The U.S. Government wants to deploy virus-infected insects to genetically modify crops. Concerned scientists warn the technology could be used for biological warfare.
An international group of concerned scientists have published a paper warning about a shadowy U.S. government-funded research program dubbed “Insect Allies.”
The $45 million program, funded by the Defense Advanced Research Projects Agency, aims to create an army of “insect allies” that could be deployed in agricultural emergencies to infect crops like wheat or corn with genetically engineered viruses that could make them drought-resistant, frost-resistant or disease-resistant.
DARPA is currently studying three insects to carry out its goals — aphids, leafhoppers and whiteflies, which naturally spread viruses among plants.
Recent advances in gene editing could allow researchers to customize viruses that could switch on or off certain genes that, for example, control a plant’s growth rate, which could be useful during an unexpected, severe drought, the Washington Post reports.
The agency describes the research as a way to improve food security.
But an international team of scientists and lawyers warn the technology could be put to more nefarious purposes, including military applications, The Guardian reports.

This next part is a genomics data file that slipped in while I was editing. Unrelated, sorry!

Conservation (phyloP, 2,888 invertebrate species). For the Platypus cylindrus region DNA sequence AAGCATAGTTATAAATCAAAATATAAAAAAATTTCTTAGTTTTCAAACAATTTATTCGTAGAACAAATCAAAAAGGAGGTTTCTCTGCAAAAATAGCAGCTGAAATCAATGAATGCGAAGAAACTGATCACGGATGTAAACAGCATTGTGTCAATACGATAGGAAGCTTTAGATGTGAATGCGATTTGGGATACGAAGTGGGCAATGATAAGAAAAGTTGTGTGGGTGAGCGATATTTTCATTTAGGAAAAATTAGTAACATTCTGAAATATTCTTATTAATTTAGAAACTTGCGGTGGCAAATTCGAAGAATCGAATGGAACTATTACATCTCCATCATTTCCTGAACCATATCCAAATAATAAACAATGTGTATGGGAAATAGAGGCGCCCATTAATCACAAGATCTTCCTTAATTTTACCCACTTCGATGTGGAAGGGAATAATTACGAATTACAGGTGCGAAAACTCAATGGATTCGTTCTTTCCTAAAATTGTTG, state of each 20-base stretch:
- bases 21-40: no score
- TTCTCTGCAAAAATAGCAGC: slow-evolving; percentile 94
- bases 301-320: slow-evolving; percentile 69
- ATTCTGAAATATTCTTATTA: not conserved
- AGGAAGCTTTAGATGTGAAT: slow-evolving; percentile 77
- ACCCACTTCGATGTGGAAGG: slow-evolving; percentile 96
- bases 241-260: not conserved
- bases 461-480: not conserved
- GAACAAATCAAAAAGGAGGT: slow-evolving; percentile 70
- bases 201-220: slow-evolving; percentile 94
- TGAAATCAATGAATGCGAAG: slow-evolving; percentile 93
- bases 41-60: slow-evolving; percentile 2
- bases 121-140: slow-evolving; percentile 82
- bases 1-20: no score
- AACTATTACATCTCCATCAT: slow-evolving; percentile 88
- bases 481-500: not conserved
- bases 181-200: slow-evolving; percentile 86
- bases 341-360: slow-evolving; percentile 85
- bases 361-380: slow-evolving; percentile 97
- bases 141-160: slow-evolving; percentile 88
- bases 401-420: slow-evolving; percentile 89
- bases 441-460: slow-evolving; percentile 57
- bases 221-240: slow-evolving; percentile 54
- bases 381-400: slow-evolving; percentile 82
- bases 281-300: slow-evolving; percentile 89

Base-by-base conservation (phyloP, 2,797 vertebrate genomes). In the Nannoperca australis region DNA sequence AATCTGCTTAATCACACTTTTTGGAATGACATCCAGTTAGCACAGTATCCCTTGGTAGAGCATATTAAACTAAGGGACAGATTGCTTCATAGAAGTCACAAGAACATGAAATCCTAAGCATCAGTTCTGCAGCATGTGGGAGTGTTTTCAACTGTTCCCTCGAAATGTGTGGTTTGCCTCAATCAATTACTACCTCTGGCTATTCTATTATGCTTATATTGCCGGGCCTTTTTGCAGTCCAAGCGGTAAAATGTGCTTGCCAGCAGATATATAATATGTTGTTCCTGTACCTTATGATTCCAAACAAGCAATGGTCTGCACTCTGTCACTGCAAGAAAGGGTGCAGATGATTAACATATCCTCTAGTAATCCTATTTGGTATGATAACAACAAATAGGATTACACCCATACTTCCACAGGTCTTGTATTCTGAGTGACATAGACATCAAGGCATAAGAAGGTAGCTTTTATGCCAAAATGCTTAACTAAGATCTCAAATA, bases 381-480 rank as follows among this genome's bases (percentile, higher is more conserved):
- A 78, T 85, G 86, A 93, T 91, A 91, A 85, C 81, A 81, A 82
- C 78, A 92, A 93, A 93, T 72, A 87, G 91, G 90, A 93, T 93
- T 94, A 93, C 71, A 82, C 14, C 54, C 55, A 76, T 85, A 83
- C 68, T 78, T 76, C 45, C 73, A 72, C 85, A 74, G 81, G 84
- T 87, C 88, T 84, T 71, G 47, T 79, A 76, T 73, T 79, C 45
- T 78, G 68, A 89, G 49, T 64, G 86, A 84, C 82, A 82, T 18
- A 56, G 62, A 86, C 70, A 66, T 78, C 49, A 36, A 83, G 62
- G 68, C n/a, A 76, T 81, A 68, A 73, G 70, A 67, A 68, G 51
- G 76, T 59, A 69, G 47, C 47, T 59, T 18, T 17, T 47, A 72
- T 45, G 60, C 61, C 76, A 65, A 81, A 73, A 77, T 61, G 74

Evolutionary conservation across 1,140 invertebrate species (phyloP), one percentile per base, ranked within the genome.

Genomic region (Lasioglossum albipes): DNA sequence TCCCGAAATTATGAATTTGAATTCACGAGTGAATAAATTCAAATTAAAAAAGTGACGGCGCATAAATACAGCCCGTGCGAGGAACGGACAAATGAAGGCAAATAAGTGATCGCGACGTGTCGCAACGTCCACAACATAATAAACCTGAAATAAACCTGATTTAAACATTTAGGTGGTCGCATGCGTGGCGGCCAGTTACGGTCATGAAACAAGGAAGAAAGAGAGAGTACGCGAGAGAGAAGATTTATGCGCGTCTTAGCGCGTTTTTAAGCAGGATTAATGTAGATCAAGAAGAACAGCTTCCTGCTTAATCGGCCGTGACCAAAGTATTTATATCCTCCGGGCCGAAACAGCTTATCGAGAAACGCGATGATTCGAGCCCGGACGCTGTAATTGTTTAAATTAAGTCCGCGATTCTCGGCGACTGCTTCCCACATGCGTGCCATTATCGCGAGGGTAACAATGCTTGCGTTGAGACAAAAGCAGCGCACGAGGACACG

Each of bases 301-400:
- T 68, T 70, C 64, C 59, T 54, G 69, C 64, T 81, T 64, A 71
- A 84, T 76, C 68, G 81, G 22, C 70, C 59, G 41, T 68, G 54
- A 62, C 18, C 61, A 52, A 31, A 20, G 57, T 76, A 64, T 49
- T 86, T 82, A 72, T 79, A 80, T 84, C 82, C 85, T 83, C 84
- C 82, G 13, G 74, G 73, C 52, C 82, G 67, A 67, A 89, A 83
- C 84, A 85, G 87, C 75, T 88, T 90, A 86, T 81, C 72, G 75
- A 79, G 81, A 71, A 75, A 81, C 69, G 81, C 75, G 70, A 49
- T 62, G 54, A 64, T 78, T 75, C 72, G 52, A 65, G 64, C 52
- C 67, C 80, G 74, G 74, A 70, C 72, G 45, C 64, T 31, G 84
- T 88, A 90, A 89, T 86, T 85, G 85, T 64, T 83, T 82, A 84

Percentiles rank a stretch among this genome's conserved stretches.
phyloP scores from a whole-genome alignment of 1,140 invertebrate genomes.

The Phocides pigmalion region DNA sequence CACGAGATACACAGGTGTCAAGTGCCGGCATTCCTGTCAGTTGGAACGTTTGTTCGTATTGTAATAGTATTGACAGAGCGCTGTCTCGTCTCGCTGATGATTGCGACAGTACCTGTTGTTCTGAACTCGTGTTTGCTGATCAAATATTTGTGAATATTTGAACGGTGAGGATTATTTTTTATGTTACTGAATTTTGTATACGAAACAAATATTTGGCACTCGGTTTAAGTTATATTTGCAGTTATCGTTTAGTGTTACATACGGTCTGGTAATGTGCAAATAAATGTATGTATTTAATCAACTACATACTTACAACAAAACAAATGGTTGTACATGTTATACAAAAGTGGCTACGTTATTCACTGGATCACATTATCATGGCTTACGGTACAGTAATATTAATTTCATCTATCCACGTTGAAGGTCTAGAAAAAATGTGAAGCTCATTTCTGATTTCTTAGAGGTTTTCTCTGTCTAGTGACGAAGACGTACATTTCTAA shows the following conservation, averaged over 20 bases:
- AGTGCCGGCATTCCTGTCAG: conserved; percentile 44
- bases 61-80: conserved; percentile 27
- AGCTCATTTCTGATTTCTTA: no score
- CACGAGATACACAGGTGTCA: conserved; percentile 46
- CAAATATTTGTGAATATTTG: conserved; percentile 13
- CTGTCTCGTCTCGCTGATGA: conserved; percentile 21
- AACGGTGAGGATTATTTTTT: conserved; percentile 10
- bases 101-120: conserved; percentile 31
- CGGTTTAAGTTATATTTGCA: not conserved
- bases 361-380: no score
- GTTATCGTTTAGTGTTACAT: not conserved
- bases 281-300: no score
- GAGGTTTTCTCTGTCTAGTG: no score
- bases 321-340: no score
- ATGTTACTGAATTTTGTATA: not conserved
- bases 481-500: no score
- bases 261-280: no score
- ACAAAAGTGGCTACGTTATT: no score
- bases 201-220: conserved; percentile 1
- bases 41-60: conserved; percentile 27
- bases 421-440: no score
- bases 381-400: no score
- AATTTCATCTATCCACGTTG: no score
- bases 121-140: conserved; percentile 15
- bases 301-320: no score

“It is our opinion that the knowledge to be gained from this program appears very limited in its capacity to enhance US agriculture or respond to natural emergencies,” write the authors of a paper published in the journal Science on Friday.
“As a result, the program may be widely perceived as an effort to develop biological agents for hostile purposes and their means of delivery.”
If true, the program would violate the nternational Biological Weapons Treaty, argue the authors of the article, who include Guy Reeves, a biologist at the Max Planck Institute for Evolutionary Biology in Spain, and Silja Voeneky, co-director of the Institute for Public Law at the University of Freiburg in Germany.
In order to respond to an agricultural emergency, officials would somehow have to find a way to distribute living, infected insects to farmers around the country, which to the concerned scientists sounds like a very bad idea.
“We have viruses which can genetically modify a plant, or even a mouse,” Reeves said. “But no one’s ever proposed dispersing them into the environment.”
Researchers in the program are required to include three separate “kill switches” to shut down their technology, in addition to using biosecure greenhouses for the demonstrations.
“DARPA is producing neither biological weapons nor the means for their delivery,” DARPA’s program manager for Insect Allies, Blake Bextine, told the Washington Post.
“I think anytime you’re developing a new and revolutionary technology, there is that potential for dual-use capability. But that is not what we are doing. We are delivering positive traits to plants. We’re focused on that positive goal. We want to make sure we ensure food security, because food security is national security in our eyes.”
The concerned scientists argue that the mere announcement of the Insect Allies program, regardless of its true motives, could spur other countries to create similar technologies capable of being used as biological weapons. “Indeed, it may already have done so,” they write.